Introducing the 8 Titles in "Undertanding Earthquakes & Disasters: Photo-Video Presentations"

Friday, November 7, 2008

Building Popsicle Stick Bridges

I built my first popsicle stick bridge about 12 years ago when I was introduced to the bridge building contest organized by the students of the DLSU Civil Engineering Society (CES). My bridge was a through truss bridge. A through truss bridge derives its strength from the arrangement and strength of the truss elements. The load is transferred from the bridge deck to the truss elements and then to the supports. There are other types of bridge forms that can be created. A deck or girder bridge resists loads through bending – hence you must design the bridge deck such that it will have a large moment of inertia.The arch bridge, on the other hand, transfers the load to the abutments or supports through compression.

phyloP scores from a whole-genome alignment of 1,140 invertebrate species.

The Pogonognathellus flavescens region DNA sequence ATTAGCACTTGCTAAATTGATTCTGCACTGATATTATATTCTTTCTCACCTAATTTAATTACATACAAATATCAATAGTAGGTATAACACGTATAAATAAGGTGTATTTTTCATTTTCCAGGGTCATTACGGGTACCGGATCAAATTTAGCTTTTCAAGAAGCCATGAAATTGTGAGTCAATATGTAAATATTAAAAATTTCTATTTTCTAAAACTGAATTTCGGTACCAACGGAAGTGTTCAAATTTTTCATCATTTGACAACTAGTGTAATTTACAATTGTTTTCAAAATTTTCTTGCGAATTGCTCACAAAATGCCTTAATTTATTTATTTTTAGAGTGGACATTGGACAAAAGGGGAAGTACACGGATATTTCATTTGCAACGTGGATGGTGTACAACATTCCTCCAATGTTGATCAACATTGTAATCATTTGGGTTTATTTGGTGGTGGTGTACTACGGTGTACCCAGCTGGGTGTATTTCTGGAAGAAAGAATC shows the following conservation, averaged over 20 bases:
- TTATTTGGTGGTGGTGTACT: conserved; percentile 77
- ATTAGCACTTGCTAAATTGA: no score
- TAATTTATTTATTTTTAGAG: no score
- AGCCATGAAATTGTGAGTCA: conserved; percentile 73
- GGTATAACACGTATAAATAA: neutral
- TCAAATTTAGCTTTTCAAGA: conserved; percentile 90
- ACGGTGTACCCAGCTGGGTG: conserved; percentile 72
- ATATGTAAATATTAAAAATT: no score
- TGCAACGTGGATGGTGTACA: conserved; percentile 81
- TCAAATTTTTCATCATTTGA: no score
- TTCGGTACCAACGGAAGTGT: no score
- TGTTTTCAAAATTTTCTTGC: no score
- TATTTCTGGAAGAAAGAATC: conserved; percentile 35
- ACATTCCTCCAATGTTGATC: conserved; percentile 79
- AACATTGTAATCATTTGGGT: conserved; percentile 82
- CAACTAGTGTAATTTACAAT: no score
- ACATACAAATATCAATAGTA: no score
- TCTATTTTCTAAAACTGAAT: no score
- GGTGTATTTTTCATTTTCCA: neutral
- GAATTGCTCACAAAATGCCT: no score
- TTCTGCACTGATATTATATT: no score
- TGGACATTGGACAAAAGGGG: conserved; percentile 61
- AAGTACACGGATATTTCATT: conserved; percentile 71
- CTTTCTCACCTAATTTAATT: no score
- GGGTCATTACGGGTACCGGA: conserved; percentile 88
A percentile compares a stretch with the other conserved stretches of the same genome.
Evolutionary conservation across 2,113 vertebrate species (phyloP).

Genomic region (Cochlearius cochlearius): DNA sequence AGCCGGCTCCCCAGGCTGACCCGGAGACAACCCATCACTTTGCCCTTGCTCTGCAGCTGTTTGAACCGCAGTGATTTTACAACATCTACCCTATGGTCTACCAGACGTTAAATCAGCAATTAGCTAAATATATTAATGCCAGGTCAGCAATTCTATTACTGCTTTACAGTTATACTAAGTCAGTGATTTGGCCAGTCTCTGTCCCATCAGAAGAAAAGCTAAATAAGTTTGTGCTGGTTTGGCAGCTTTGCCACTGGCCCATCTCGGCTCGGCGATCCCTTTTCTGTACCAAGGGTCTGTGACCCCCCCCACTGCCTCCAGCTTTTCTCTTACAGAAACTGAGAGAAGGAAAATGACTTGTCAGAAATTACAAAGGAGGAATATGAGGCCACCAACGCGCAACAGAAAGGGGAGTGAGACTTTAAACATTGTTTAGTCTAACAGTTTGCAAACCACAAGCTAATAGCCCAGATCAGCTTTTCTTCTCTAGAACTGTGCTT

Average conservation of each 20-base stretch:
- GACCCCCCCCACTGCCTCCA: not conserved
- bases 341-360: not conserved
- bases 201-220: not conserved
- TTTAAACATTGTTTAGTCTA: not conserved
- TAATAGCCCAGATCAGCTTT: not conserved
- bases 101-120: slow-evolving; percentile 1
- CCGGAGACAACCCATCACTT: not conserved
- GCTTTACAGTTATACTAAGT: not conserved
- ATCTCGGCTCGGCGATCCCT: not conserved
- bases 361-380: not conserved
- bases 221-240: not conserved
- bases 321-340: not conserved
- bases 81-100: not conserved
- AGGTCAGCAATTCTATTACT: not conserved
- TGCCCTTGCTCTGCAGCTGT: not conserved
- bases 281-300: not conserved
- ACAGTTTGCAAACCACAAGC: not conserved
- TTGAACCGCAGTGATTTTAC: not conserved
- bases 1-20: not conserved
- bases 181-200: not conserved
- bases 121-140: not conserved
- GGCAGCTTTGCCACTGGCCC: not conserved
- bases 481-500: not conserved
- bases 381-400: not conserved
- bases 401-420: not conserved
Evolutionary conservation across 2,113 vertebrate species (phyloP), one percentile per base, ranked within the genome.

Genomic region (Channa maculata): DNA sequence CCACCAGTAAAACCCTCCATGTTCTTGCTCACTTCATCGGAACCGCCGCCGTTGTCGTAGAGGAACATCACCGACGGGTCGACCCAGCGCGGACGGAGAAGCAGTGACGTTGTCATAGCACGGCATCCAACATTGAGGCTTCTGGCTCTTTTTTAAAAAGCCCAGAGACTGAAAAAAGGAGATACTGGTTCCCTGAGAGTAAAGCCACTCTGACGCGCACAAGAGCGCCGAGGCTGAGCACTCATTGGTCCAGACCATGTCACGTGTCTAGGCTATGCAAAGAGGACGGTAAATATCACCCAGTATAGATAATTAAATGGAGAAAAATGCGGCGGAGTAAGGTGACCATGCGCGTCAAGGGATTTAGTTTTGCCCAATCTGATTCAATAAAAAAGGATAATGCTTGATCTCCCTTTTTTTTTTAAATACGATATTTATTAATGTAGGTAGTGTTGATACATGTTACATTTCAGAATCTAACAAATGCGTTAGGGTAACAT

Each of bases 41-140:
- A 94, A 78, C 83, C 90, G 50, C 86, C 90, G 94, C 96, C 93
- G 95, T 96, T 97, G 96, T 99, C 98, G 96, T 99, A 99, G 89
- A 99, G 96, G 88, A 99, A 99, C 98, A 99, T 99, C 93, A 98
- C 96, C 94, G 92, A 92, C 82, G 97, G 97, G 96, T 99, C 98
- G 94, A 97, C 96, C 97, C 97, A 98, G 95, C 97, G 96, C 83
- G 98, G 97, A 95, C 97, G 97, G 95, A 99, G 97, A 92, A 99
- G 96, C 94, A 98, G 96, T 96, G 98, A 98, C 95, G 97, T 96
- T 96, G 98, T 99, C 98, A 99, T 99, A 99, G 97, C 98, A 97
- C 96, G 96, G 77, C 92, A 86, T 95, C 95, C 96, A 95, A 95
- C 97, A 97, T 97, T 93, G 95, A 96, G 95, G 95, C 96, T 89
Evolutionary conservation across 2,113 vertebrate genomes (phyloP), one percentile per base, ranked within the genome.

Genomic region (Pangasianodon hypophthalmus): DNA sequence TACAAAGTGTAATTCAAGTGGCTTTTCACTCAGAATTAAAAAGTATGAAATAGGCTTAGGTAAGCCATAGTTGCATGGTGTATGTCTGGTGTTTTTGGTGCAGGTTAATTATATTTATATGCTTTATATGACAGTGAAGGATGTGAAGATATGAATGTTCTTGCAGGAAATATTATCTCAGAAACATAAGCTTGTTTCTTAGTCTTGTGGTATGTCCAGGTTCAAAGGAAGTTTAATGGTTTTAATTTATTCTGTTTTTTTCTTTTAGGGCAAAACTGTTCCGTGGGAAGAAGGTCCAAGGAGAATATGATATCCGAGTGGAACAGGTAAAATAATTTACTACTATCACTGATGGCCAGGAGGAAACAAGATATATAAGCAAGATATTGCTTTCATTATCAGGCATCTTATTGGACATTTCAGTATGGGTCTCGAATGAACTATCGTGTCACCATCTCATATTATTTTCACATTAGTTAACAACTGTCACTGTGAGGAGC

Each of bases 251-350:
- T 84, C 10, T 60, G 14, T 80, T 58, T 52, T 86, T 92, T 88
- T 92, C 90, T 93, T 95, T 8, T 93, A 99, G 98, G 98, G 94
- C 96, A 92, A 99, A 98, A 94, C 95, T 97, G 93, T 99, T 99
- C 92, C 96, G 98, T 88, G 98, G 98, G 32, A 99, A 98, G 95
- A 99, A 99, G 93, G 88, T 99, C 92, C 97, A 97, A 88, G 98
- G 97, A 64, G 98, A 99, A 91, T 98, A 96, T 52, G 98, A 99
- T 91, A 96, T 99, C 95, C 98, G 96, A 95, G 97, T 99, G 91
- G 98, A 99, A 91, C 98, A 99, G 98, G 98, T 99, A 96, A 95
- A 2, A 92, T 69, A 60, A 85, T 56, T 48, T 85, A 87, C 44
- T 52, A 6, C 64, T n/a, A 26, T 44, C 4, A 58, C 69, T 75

Bridge building is a fun and challenging activity. By applying basic strength of materials and bridge design principles, a little creativity and a lot of patience, you can create your own masterpiece similar to the CES bridges shown. So why not test your skills on popsicle stick bridge building by joining the 5th DLSU CES Bridge Building Competition? The competition is open to all civil engineering students in the Philippines. The best bridge design wins P5,000. The bridge with the largest “stiffness/weight ratio” wins P10,000. Check-out the rules in the ads shown in this blog site.
There are more postings related to popsicle stick bridge building and bridges in this blog. Go to this link.
Get some building tips at
Check-out for various forms.
Photos of CES Bridges by Joenel Galupino:

Wednesday, November 5, 2008

Introducing Damper Baby